- Associated Press - Wednesday, August 3, 2016

KNOXVILLE, Tenn. (AP) - The Latest on the trail of state Rep. Joe Armstrong (all times local):

11 a.m.

Federal prosecutors plan to call the chief of the state’s ethics office to testify in the tax evasion case against state Rep. Joe Armstrong.

Prosecutor Frank Dale said in his opening statement that Drew Rawlins, the executive director of the state Bureau of Ethics and Campaign Finance, will testify that Armstrong did not disclose his more than $300,000 in earnings from the buying and selling of cigarette tax stamps in his annual statement of interest filings required by the state.

While there was nothing illegal about profiting from the cigarette tax hike, Armstrong is charged with failing to pay taxes on those earnings.

Prosecutors argue that Armstrong, who was then the chairman of the House Health Committee, didn’t want to be seen as profiting from tobacco sales. Armstrong’s attorneys say he was the victim of fraud by his longtime accountant.

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9 a.m.

Prosecutors say they expect to complete presenting their case against state Rep. Joe Armstrong by Thursday, the same day that Tennessee primary voters go to the polls.

Armstrong doesn’t have a Democratic challenger for the Knoxville seat he has held for nearly 30 years, but the outcome of his federal tax evasion trial could still determine his political future.

Republican lawmakers are circulating a petition to call a special session to oust Armstrong along with Republican state Rep. Jeremy Durham, who allegedly had improper sexual interactions with more than 20 women.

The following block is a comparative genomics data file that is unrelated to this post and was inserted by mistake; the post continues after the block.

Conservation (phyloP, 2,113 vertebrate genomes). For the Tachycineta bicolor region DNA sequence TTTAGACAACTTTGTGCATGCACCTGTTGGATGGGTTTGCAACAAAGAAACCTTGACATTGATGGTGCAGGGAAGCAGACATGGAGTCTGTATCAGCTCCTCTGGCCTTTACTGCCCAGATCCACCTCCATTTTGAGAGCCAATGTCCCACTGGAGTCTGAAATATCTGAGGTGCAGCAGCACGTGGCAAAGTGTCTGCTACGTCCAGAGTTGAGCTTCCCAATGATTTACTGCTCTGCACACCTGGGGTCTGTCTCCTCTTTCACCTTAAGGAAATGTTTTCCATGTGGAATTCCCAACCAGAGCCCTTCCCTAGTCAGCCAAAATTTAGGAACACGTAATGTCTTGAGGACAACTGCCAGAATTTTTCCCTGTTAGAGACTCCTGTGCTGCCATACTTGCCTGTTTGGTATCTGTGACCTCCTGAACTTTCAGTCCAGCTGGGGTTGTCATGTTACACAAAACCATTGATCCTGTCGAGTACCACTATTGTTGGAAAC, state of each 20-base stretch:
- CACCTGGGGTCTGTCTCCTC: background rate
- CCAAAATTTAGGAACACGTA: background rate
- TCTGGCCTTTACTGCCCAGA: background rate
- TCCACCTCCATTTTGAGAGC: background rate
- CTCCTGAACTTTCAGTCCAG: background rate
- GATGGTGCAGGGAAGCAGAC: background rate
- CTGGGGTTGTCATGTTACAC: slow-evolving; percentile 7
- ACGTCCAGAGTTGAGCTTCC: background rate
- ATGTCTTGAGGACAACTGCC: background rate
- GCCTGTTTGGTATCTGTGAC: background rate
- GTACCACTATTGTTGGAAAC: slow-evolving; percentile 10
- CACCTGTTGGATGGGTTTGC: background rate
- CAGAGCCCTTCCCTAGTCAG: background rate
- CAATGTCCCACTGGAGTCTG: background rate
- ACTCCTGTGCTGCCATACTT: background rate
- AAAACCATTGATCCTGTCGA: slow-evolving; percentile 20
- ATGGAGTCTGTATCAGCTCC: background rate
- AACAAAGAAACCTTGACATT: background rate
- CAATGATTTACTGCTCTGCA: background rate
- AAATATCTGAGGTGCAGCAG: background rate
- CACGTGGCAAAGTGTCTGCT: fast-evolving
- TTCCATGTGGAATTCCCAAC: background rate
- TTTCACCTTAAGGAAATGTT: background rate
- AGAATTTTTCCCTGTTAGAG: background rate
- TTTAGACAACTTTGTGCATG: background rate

Armstrong’s attorney has said that the lawmaker plans to testify in his defense once the prosecution rests.

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3:30 a.m.

Even as a Tennessee lawmaker campaigned to pass a hefty increase in the state’s cigarette tax, federal prosecutors say he was putting together an elaborate scheme to enrich himself off the hike.

But longtime state Democratic Rep. Joe Armstrong of Knoxville isn’t on trial in federal court in his hometown this week for the money he made - more than $300,000, prosecutors said in their opening statements Tuesday.

Rather, he’s accused of failing to pay taxes on profits gained from a plan to buy tax stamps at the old rate and sell them at a higher one.

Prosecutors told the jury that political considerations caused Armstrong, who was then the chairman of the House Health Committee, to try to conceal his role and to evade his taxes.

Armstrong’s attorney argued that the lawmaker was the victim of a dishonest accountant.

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